Time to Get Back to Basics with Financial Literacy Month

by Miranda Marquit · 2 comments

April is Financial Literacy Month, and that means it’s a great time to get back to financial basics. You might be surprised, as you look at your financial habits, to find out how many are bad. Sometimes we get too complacent in our finances, and let things slide a little bit. Here are some things to keep in mind as you review your money goals and practices this month:

Most Important Financial Rule: Earn More than You Spend

No discussion on financial literacy can be complete without a reminder that it is important to earn more than you spend. If your spending outstrips your income, it is time to make changes. You have to cut your spending, increase your income, or do both. As basic and obvious as this rule sounds, it’s amazing how many people still have difficulty following it. Check the cash moving through your personal economy, and see whether you could improve on this.

Know the Difference Between Needs and Wants

One of the first things we taught our son about money is the difference between needs and wants. In order to find financial success, and be considered financially literate, you really should understand the difference between needs and wants. Needs are requirements for survival — food, shelter, clothing, and sometimes transportation if you need it to get to work. Wants, on the other hand, are things that we can survive without. Unfortunately, we too often become so reliant on wants that we think of them as needs. Look at your spending, and see whether you are falling into this trap.

You Want to Earn Interest, Not Pay It

Interest isn’t evil. In fact, interest can be your friend. However, you have to know how money works, and understand that interest is only your friend if you are earning it, rather than paying it. You can earn interest on high yield online savings accounts, investments and even P2P lending. Most people, though, are more familiar with the interest they pay on debt. Instead of paying interest to someone else, try to pay down your debt and then put your money to work for you, making interest your partner in reaching your financial goals.

You Should Be Prepared for the Future

Another basic tenet of good finances is preparing for the future. This includes setting money aside in an emergency fund, as well as planning for retirement. Costs are only going to rise over time, and you never know when disaster will strike. An emergency fund and retirement accounts can help you weather future storms and cover future costs. You can even stock up on emergency supplies, get your financial documents in order, and prepare food storage to help you financially prepare for a setback.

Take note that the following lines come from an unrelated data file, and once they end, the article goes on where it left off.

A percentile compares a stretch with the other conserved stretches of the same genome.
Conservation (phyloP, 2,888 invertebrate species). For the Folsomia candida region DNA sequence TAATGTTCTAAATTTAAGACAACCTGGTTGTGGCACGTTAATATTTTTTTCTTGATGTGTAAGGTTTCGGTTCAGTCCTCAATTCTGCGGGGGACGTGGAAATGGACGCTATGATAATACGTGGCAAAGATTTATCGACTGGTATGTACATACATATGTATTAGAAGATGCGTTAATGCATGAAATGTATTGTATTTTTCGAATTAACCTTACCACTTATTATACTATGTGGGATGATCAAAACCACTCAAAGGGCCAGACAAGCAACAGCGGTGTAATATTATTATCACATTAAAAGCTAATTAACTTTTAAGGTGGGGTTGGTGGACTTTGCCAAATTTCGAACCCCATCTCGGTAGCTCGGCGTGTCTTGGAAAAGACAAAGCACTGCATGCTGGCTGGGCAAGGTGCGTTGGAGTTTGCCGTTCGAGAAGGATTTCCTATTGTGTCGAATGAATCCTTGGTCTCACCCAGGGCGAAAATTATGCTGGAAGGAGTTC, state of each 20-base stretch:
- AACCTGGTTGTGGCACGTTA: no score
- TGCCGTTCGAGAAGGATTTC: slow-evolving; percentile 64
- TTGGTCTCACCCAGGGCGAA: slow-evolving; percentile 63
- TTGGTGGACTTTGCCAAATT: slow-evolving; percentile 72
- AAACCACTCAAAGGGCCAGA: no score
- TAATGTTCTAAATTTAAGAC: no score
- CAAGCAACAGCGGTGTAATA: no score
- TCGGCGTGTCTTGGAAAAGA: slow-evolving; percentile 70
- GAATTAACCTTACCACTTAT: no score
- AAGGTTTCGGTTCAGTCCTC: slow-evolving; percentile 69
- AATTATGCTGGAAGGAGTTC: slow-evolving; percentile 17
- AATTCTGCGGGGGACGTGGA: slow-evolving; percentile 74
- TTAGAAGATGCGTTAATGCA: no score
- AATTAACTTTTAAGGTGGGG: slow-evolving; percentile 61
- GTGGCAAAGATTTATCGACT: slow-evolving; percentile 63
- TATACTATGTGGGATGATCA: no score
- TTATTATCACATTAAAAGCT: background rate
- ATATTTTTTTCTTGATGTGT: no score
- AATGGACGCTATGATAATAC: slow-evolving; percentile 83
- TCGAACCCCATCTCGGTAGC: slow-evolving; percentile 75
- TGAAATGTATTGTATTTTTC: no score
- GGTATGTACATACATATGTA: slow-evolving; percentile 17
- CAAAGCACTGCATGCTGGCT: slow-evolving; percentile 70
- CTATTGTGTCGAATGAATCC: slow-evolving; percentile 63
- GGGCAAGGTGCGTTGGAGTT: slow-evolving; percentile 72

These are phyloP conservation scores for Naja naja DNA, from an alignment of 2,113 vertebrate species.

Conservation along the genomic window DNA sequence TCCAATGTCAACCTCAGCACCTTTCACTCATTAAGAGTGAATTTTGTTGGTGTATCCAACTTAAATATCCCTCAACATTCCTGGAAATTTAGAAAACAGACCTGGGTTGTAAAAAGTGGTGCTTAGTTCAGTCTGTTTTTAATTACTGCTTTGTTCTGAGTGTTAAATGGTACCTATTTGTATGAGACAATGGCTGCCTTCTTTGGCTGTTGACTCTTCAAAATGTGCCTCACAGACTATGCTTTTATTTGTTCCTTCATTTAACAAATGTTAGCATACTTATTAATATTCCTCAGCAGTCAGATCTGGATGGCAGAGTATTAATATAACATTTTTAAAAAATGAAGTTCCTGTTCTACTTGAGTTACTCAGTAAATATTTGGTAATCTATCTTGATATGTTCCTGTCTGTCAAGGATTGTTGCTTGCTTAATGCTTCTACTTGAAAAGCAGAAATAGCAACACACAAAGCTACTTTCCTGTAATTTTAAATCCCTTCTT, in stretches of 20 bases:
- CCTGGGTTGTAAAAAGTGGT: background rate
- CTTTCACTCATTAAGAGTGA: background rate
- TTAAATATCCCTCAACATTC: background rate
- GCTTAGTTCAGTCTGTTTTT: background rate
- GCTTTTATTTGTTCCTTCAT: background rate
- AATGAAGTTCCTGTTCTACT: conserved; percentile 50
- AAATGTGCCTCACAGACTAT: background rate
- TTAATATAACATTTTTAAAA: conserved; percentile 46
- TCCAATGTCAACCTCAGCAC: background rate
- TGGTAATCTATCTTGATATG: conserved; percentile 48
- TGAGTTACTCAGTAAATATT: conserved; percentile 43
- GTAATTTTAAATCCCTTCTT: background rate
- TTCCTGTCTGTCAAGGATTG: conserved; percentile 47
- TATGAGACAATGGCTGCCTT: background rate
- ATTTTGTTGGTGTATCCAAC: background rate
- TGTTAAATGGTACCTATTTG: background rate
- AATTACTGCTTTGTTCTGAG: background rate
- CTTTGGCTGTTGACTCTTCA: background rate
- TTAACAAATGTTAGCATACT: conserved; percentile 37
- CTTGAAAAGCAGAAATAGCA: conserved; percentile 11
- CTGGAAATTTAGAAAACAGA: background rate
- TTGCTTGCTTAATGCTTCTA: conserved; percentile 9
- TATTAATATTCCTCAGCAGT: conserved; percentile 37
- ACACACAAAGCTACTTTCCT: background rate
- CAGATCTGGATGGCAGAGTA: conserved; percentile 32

Your Credit History Matters

Even though debt is not your friend, it can be helpful. As distasteful as it may be to play the credit game, you do need to participate. Your credit report not only affects what interest rate (and how much you ultimately pay) on loans, but it can also impact your insurance premiums and your ability to get a job. Learn about good credit habits, and how you can build your credit history without paying a great deal in interest.

What other basics of financial literacy should you get back to this month?

Editor's Note: I've begun tracking my assets through Personal Capital. I'm only using the free service so far and I no longer have to log into all the different accounts just to pull the numbers. And with a single screen showing all my assets, it's much easier to figure out when I need to rebalance or where I stand on the path to financial independence.

They developed this pretty nifty 401K Fee Analyzer that will show you whether you are paying too much in fees, as well as an Investment Checkup tool to help determine whether your asset allocation fits your risk profile. The platform literally takes a few minutes to sign up and it's free to use by following this link here. For those trying to build wealth, Personal Capital is worth a look.

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  • Lifeisdynamic says:

    Although common sense, it is sound advice.
    I would add shopping around for best interest rates and low fee savings accounts. Consider Term Deposits as cash rates rise – using the terms that suit your personal circumstances.

    The second point is placing emphasis on watching your credit rating as stated by Miranda. Just inquiring about a possible loan (giving your name and details) will automatic be registered as a hit on you credit. It does not discriminate between an inquiry and an actual loan. Few people are aware of this. The more pings on your credit history the more chance you have of getting a knock-back when you do eventually apply for a loan. A big deal when you have the cash deposit for your home and can’t get a mortgage or that car you need to get yourself to work.
    My advice is use websites to check loan rates and make inquiries. Telephone for general inquiries and do not give your full name or your address or other details.

  • Slip says:

    These are golden rules and if one follows them then there stands no chance of getting into financial troubles any day.

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